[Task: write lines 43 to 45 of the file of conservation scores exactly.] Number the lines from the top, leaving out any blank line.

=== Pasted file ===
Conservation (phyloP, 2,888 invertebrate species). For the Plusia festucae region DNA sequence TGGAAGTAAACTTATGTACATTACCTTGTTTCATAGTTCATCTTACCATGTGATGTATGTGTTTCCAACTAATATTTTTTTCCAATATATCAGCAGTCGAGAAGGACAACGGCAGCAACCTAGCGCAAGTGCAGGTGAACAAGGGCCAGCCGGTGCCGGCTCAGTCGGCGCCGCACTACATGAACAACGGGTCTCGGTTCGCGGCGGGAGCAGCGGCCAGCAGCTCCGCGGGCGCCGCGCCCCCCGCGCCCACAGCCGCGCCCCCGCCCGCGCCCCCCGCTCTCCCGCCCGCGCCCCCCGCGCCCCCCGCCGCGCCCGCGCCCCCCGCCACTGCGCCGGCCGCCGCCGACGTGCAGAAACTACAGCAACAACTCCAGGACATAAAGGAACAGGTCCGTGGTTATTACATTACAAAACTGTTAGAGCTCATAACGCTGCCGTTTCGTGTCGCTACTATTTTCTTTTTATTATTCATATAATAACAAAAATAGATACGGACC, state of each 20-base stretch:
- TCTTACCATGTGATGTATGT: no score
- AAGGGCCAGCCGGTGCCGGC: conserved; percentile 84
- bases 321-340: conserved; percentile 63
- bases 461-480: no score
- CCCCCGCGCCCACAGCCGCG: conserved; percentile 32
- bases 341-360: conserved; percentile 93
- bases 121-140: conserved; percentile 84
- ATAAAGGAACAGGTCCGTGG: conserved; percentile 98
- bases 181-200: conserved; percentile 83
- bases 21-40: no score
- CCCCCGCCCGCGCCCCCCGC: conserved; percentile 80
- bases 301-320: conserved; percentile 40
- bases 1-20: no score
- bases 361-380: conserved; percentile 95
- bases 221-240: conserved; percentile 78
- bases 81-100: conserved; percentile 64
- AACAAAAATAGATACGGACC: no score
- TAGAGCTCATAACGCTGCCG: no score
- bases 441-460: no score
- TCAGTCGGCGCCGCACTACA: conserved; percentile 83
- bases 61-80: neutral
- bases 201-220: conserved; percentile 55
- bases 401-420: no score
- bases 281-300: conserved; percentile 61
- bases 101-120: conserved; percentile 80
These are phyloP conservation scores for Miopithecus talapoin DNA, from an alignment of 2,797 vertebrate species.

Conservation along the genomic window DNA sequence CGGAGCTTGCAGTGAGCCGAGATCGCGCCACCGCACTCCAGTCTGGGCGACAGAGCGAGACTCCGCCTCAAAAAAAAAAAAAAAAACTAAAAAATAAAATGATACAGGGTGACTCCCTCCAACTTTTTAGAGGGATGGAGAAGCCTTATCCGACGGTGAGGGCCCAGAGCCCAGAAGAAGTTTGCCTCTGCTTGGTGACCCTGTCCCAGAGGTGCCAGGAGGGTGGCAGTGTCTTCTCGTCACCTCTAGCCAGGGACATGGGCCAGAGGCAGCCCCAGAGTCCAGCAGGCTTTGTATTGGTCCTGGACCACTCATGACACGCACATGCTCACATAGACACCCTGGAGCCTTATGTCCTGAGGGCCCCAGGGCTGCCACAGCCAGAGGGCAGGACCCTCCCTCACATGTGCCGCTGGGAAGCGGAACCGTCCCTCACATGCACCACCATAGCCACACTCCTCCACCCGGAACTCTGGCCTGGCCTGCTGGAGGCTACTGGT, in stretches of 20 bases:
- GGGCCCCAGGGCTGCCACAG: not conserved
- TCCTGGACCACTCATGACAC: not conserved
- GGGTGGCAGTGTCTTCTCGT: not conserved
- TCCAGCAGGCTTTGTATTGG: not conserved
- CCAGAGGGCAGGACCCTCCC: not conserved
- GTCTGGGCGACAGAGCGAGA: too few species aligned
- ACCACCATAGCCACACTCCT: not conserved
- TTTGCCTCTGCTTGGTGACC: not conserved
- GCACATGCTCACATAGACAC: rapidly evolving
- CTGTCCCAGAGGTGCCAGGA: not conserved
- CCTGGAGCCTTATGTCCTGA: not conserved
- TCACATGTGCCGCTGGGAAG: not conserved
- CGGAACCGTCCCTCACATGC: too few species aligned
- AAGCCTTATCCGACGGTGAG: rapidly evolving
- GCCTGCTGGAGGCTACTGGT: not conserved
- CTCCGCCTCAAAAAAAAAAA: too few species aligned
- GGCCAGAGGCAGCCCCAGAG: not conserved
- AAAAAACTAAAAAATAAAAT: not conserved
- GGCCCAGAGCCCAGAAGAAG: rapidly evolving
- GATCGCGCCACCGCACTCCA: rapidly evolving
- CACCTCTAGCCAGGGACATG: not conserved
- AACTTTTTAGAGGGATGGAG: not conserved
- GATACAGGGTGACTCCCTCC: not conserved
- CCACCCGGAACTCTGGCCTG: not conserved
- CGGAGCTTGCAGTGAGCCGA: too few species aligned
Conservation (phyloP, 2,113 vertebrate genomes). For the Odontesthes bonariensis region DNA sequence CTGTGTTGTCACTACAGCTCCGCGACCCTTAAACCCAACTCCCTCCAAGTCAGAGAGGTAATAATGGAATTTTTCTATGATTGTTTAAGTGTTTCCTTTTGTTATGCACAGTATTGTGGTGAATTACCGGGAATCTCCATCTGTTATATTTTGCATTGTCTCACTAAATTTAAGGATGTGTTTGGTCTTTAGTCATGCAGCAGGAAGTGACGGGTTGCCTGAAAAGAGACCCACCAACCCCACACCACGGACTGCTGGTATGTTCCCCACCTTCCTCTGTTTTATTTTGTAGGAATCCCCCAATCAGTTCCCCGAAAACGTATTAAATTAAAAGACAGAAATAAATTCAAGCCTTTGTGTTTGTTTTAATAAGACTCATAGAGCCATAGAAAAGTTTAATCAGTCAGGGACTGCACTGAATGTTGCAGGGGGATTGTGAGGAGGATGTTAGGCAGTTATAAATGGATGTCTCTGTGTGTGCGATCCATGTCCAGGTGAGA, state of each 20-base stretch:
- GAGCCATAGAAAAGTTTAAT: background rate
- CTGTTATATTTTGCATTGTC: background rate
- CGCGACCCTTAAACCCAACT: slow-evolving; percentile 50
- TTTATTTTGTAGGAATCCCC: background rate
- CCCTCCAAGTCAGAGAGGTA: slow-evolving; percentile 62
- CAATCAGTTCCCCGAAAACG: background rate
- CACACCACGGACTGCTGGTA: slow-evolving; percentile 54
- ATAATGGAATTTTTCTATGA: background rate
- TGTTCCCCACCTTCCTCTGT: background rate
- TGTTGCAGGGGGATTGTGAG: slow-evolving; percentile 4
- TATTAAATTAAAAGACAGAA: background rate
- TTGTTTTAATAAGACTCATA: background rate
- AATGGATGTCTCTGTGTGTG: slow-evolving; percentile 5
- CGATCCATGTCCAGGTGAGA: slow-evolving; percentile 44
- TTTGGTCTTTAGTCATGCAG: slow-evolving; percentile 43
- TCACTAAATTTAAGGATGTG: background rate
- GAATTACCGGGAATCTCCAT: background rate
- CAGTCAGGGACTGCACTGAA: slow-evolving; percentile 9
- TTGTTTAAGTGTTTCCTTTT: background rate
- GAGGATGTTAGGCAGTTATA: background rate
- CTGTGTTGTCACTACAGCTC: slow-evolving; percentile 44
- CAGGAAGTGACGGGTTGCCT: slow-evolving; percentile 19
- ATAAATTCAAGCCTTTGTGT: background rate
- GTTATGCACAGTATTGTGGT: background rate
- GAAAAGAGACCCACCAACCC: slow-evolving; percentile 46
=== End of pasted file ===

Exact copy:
- GCCTGCTGGAGGCTACTGGT: not conserved
- CTCCGCCTCAAAAAAAAAAA: too few species aligned
- GGCCAGAGGCAGCCCCAGAG: not conserved